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A Celebration of Life in the Midst of Tragedy

Book Review

…And the Whippoorwill Sang…by Micki Peluso

This book left me breathless. From beginning to end, I was spellbound by this haunting and beautiful memoir by Micki Peluso, written as a beautiful love story to her daughter. This story was a celebration of life in the midst of tragedy. It is a tale of love, laughter, and then many tears as a tight-knit family experiences a wonderful life and then a grievous loss together.

The story begins with the family in the ER at the hospital, reeling from a fateful chain of events. It then quickly moves back in time to the very beginnings of Micki and Butch more than a decade before–from their crazy double matrimony ceremony with her mother, to keeping their new marriage a secret, to Micki being thrust into the role of wife and mother at a very young age.

We are drawn into the fun and crazy patchwork quilt that made up the Pelusos and their friends. Yes, there is a tragedy in the loss of their daughter, but the author has chosen to take out her grief on the written page, and allow us a glimpse into their lives. I am thankful that she has, because the story of Micki, her family and her precious daughter showed us the fragility of life–and truly touched my heart.

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Mennonite in a Little Black Dress – Book Review


Mennonite in a Little Black Dress by Rhoda Janzen

My rating: 4 of 5 stars

It seemed to me, through reading her words, that the author was truly healing from incredibly reeling life experiences. Not just one–but two in succession. I could feel her pain as I read, but a little bit of humor started peeking through at times. Not only did her husband leave her for a guy on Gay.com, but she was also in a devastating car accident, that left her crushed, broken in body, and lucky to be alive. As a woman, it is a blow to our egos when our husbands leave us for another woman–but another man? I cannot image this. Of course, the only place left for her to return to was her roots–a place she knew she would be accepted no matter what. This place was the Mennonite community in which she was raised–and rejected. She was welcomed by her family and friends with open arms and hearts. It was interesting to read about this cloistered community; how they live, work and love.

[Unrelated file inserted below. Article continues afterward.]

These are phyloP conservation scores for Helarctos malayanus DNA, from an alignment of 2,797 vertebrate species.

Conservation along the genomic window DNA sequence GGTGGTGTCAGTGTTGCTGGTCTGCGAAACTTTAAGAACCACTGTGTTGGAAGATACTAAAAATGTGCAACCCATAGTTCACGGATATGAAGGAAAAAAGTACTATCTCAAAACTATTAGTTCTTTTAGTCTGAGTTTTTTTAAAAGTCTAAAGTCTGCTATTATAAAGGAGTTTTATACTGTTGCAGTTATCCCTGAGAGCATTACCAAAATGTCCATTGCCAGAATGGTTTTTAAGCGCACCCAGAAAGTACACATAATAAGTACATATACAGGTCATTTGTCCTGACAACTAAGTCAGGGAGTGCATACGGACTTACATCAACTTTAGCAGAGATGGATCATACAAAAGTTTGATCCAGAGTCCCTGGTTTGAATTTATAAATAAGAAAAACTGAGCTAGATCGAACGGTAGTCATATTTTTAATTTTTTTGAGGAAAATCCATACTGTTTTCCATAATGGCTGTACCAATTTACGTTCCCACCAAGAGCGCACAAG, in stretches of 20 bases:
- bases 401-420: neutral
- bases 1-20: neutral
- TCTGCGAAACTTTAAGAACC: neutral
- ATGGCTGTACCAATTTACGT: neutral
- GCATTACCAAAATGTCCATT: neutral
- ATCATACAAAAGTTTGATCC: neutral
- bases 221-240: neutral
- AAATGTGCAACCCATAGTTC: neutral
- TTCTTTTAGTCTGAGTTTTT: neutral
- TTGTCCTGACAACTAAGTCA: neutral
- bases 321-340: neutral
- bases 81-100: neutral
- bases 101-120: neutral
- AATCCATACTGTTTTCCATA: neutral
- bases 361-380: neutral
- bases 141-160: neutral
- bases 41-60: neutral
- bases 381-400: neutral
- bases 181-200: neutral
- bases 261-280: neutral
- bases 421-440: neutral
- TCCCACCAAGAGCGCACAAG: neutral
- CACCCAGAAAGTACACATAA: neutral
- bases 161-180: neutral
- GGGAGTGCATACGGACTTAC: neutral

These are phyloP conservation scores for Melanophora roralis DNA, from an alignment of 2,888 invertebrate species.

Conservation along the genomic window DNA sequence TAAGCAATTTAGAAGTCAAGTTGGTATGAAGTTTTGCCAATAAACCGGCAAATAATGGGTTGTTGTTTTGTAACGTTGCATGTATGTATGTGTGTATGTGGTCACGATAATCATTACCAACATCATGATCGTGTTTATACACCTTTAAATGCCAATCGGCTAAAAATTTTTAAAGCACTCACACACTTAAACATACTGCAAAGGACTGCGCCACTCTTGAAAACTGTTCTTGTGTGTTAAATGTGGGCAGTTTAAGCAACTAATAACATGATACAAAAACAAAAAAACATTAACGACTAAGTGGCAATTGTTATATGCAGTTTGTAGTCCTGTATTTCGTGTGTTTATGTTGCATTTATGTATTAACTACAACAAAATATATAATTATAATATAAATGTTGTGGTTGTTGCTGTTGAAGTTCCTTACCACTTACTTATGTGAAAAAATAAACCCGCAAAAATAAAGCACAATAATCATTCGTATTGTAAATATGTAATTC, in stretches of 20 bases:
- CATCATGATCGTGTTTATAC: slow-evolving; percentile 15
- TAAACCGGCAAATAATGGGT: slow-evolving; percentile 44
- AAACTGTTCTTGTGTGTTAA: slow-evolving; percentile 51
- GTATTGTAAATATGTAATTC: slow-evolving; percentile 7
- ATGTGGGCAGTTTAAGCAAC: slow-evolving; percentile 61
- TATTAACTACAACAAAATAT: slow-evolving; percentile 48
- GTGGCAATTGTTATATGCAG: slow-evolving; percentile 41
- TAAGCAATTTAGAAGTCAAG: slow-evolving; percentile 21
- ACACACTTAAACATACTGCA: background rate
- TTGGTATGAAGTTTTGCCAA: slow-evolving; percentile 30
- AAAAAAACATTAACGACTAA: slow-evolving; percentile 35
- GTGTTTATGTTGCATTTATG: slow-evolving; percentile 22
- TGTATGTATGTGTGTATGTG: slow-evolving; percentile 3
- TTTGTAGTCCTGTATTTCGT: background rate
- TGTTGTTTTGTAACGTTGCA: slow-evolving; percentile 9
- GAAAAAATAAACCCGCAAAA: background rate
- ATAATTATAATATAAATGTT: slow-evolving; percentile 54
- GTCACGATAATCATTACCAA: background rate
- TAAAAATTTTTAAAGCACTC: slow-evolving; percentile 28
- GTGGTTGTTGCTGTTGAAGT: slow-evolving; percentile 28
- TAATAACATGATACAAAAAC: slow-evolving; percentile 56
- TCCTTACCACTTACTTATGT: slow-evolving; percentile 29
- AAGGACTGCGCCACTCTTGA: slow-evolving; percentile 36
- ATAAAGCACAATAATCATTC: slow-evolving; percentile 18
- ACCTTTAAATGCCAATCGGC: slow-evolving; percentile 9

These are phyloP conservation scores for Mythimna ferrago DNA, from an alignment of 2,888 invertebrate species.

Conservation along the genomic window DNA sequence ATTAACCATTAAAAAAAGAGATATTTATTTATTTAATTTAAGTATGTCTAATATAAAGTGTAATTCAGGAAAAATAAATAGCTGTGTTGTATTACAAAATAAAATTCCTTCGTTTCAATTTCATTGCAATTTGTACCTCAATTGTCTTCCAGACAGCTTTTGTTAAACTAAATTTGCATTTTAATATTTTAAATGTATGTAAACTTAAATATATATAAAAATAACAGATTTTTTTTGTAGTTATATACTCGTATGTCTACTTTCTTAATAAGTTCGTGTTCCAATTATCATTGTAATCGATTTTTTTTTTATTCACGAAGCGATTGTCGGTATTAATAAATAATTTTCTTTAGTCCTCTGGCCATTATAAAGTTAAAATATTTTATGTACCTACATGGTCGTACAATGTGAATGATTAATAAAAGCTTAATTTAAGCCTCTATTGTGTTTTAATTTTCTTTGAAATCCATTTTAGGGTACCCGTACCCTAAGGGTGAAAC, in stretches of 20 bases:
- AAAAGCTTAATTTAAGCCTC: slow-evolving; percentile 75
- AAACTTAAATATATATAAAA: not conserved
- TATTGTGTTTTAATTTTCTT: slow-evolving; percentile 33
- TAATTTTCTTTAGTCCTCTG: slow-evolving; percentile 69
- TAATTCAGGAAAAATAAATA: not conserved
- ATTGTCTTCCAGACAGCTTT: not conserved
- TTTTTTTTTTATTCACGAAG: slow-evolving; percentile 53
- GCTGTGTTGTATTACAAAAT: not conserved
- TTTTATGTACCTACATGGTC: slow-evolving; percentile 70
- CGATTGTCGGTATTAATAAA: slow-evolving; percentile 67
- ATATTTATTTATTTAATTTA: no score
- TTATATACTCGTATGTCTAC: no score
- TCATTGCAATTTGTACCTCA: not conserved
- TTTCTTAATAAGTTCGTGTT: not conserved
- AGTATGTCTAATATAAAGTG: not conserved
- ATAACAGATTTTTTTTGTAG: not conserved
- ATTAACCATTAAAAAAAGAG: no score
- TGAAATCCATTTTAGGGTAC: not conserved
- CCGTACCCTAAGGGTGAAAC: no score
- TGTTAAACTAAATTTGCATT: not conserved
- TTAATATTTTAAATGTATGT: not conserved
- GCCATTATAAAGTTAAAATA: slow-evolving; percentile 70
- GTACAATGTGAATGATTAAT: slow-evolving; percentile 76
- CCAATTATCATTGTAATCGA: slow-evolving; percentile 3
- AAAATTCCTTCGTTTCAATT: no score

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Daniel – Christian Bible Study

Daniel: Lives of Integrity, Words of Prophecy - Member BookDaniel: Lives of Integrity, Words of Prophecy – Member Book by Beth Moore

My rating: 5 of 5 stars

This book was used as part of a small group Bible study, and I really wasn’t quite sure I would like it. After all, Daniel is a book in the Old Testament, and I figured it was going to be pretty dry. Was I ever surprised! Once we dug in, I was actually looking forward to the study each week. The book was used in conjunction with a DVD featuring Beth Moore. She did a great job of helping us pronounce names such as “Jehoiakim” king of Judah, “Hananiah”, “Belteshazzar” or “King Nebuchadnezzar”. The video also took us on a guided tour back in time–showcasing actual historical landmarks in Israel that were discussed in the book. The book of Daniel is a wonderful historical study. I soaked up the history lessons, as we also discussed a life of sacrifice–and what that means to our modern day lives. Very interesting, informative and life-changing.

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Thin Places–A Kick to the Gut

Thin PlacesThin Places by Mary E. DeMuth

My rating: 5 of 5 stars

Ever read a book that kicked you right in the gut? This was such a book. Mainly, the gut wrenching kick you will feel is from vividly experiencing the author’s harrowing childhood. All children should be loved, protected and cherished. No small child should ever have to suffer the way she did, and all the neglect, sorrow, and abuse was front and center with nothing held back. I also appreciated the skillful way the author wove the love of God into her story, and how this love saved her. She wrote beautifully and poignantly, and held me rapt all the way through to the end. I felt as if I had made a new friend, and didn’t want to leave her as I turned the last page. You will never be the same after reading Mary’s story. I am now on a search for more books by this author.